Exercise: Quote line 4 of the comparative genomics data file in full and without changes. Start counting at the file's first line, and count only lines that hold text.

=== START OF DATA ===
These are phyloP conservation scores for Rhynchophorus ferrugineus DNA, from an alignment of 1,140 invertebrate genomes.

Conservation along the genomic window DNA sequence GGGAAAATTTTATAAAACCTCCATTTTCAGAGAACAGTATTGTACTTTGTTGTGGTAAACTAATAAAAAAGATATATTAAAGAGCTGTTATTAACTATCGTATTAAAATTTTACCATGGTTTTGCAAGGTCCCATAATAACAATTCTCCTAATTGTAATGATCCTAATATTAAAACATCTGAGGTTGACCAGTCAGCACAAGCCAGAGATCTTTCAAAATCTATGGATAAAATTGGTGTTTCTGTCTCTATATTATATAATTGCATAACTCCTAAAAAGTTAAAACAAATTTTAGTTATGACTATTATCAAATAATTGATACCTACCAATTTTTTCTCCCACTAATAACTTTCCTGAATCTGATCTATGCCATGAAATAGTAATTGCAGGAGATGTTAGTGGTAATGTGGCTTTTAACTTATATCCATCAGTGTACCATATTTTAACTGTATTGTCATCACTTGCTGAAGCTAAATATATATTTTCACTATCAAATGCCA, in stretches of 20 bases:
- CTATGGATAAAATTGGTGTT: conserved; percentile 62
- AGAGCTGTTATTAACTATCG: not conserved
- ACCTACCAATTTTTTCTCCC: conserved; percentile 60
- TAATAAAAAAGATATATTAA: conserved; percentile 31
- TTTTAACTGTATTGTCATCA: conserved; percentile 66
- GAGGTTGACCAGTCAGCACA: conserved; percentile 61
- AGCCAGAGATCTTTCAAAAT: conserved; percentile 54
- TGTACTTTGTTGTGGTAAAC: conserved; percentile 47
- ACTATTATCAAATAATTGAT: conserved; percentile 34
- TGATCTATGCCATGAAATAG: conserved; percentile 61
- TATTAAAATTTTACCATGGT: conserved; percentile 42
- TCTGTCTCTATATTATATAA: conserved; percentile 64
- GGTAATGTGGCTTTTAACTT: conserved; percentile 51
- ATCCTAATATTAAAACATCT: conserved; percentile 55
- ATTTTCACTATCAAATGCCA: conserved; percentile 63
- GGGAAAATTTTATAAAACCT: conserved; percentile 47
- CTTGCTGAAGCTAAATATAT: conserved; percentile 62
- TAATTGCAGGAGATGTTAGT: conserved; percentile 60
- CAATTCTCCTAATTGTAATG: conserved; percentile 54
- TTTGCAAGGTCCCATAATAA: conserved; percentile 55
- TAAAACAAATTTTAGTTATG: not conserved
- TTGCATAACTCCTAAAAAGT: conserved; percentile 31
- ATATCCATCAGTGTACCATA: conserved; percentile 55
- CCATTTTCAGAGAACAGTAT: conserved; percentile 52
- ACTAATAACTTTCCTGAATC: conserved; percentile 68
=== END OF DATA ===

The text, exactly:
- AGAGCTGTTATTAACTATCG: not conserved